Companies You Can Support To Help End Period Poverty

Every girl has experienced the feeling of finishing their last pack of pads or tampons. But for some, this is more than a feeling. It is a state of being. The logic is clear: no woman should ever have to choose between food or menstrual products, yet many struggle to buy these essential products on a monthly basis. Fortunately, many companies and social enterprises are helping by using their profits to donate menstrual products or provide menstrual education. Help support these companies’ missions while also receiving healthy and innovative products for yourself! 


Marlow, founded by Ivey grads, is designing a tampon that allows for easy insertion. For billions of people who menstruate, tampon insertion is incredibly uncomfortable, if not painful. And pads don’t always cut it - whether you’re headed to the beach, playing sports, or wearing certain clothes. With this in mind, Marlow is working alongside gynecologists to devise a more comfortable tampon design. Aside from their physical product, the company is engaging a community of young people in crucial conversations surrounding period stigma. The founding team notes that most individuals are on auto-pilot mode.

We’ve come to accept the bare minimum because we’re uncomfortable asking for anything more. However, through education and conversation, we can learn to recognize and address our own individual needs. As a result, listening to real people and identifying where other products have fallen short are the key focuses of Marlow.

The expected launch date of their innovative tampons is Fall 2020, and their proceeds will be used towards additional education/awareness, increased accessibility for menstrual products, as well as women’s health research.

Based in the U.S., Aunt Flow is committed to ensuring everyone has access to period products. For every 10 tampons and pads sold, Aunt Flow donates 1 to PERIOD.ORG, a non-profit that distributes sanitary products to people in need. To date, they have donated close to 500,000 menstrual products. Claire, the founder of Aunt Flow, believes that menstrual products should be free of chemicals like chlorine and synthetic dyes—ingredients most commonly found in name brand tampons. Aunt Flow sells a unique variety of products from the basics such as pads and tampons to hygienic dispensers and liner bags. In response to the pandemic, the company is also offering PPE and sanitization supplies which can all be found on their website. The website uses a unique algorithm to determine when you will need more products so simply create an account and re-order with monthly subscriptions.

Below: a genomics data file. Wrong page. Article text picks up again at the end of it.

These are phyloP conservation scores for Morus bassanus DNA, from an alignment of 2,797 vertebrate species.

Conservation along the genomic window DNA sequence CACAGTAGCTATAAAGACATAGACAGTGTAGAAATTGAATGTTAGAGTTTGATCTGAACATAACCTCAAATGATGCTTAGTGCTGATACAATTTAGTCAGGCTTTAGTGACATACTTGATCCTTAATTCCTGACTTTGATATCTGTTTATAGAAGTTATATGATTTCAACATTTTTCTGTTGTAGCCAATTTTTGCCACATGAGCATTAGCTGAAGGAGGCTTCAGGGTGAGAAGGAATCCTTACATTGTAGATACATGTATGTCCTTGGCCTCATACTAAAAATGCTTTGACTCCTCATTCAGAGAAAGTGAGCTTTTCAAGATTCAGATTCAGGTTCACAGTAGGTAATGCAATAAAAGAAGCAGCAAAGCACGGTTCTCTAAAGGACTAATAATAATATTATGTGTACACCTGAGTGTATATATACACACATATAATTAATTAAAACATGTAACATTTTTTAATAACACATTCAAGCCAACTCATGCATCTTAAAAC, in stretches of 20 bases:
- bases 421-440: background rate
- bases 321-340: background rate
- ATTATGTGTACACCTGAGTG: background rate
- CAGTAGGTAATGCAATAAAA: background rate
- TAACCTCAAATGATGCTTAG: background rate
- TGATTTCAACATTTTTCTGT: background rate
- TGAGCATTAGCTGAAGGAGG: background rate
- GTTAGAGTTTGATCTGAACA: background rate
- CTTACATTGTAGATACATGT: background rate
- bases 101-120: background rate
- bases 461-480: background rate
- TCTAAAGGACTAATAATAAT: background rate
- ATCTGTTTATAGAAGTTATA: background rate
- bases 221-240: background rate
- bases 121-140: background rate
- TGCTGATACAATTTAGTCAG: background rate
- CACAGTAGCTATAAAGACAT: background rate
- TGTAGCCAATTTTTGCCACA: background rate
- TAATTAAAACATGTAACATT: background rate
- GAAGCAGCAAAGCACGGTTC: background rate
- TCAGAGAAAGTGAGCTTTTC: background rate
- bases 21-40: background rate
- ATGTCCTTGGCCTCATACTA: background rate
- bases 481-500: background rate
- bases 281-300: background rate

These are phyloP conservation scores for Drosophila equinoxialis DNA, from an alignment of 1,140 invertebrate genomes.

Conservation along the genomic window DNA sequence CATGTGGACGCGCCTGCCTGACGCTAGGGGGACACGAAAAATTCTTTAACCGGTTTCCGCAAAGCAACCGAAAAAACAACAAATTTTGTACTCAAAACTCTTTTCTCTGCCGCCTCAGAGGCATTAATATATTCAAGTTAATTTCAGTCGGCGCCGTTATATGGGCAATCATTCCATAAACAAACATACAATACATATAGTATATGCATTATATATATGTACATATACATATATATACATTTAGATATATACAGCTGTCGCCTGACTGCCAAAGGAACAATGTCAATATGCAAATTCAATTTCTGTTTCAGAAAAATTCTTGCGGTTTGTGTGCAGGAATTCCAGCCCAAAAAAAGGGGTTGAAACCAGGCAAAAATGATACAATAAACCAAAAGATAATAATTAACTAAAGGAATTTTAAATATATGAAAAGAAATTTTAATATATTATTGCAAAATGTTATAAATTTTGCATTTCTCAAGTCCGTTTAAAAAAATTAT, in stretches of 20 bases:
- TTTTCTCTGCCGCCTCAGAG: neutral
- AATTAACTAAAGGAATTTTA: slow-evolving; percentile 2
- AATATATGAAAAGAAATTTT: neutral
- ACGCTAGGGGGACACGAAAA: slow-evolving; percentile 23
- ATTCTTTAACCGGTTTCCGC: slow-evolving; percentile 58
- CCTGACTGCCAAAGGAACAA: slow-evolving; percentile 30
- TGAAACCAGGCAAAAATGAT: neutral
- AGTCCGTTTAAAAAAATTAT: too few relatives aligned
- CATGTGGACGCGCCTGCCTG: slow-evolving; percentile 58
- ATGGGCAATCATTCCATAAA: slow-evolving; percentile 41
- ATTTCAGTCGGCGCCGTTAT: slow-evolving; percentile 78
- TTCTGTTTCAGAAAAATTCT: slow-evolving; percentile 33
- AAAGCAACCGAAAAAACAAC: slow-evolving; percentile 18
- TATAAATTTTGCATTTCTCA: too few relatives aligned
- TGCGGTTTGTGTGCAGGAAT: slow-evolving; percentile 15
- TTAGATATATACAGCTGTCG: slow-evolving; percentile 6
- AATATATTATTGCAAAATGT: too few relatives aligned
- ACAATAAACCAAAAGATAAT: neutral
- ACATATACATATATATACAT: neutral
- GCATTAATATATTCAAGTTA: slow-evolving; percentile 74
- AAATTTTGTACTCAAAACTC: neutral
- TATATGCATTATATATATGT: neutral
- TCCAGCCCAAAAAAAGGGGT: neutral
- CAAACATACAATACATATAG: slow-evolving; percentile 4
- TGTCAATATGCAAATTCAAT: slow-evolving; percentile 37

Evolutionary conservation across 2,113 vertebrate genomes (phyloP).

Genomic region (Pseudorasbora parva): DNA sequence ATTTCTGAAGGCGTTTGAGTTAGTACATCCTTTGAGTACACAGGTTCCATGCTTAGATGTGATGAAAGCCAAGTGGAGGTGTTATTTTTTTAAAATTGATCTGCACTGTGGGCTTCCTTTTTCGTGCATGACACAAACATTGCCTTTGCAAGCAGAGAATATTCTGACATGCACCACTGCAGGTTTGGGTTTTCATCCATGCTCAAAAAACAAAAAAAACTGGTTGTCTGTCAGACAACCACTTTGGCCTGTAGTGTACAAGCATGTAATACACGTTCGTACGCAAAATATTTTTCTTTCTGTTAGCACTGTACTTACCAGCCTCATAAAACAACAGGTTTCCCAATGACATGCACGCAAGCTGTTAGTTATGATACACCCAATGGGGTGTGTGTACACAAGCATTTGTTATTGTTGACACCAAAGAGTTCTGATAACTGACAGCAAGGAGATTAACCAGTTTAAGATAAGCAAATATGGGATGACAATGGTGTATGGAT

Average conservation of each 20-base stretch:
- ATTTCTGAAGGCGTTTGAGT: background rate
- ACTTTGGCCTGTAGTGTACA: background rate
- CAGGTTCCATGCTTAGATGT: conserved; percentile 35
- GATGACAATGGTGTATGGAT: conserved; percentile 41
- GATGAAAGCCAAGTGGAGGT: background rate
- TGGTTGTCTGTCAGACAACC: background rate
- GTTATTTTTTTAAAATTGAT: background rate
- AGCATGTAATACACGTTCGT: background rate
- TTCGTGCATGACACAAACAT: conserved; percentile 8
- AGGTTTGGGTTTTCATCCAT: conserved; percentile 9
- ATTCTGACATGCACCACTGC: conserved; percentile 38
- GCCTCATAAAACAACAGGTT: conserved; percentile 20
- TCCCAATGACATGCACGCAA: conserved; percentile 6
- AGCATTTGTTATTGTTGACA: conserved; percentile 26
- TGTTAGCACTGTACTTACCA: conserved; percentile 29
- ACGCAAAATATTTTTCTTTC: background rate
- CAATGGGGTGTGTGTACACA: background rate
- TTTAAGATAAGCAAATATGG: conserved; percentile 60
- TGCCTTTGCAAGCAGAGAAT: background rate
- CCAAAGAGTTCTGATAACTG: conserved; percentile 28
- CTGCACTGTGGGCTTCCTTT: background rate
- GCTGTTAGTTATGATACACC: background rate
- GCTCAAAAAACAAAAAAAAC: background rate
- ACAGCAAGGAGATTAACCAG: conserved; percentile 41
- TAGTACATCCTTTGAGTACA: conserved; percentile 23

Cora is an organic tampon company that uses a portion of its revenue to provide sanitary products as well as health education to girls worldwide. During her travels to emerging countries around the globe, Molly, Cora’s founder, came to discover the disabling effects menstruation can have on girls. She decided to take action by providing more womxn with access to safe and effective period products and imparting valuable information pertaining to menstrual health. Through partnerships with other community-based organizations including the ZanaAfrica foundation in Kenya and Aakar Innovations in India, Cora continues to deliver on its goal of supplying sanitary products and empowering women. At home, Cora partners with multiple non-profits across the US by providing period products to over 100 ,00 girls in need. A wide range of organic products is offered and can be purchased monthly, including liners, pads, cleansers, balms, and period underwears. You can also take quizzes and customize a monthly package of products that work for you, while changing the lives of girls worldwide

Aisle (formerly known as Lunapads) is headquartered in Vancouver and was founded by Suzanne Siemens and Madeleine Shaw. Known for their environmentally sustainable reusable pads, period underwear and menstrual cups, Aisle has helped supply more than 17,000 women in 18 nations with menstrual products, while also providing essential education. In 2008, they supported the launch of AFRIpads, a startup based in Uganda that provides pubert/menstrual health education and employs members of the local community. In 2016, Aisle and AFRIpads collaborated to develop a graphic novel booklet, educating young women in developing countries which has since been translated into multiple languages. Here at home, Aisle is advocating for period products to be freely available in local schools and shelters. Their well-established partnership with the Native Youth Sexual Health Network in North America has allowed them to provide menstrual products to indingenous birth workers, rights of passage ceremonies, and sexual education workshops since 2015.


https://toporganicproject.com/

TOP is an American company founded by two moms (Denielle and Thyme), aiming to tackle period poverty as well as provide healthy and organic period products to young girls in need. Their motto is Better for You, Better for the Planet, and Better for Others. TOP focuses on organic and hypoallergenic products, promoting environmental sustainability by using only 100% organic cotton without chemicals or dyes. A study published by Period.org concluded that almost one in five teens were unable to afford period products in the States and almost 25 percent missed school due to the lack of access. This statistic inspired Denielle and Thyme to donate TOP’s menstrual products to local schools, shelters, and nonprofits for every purchase made. To date, they have accomplished this goal by donating more than 250,000 period products. Products can be shipped to Canada with a bi-monthly subscription, or on a one-time basis.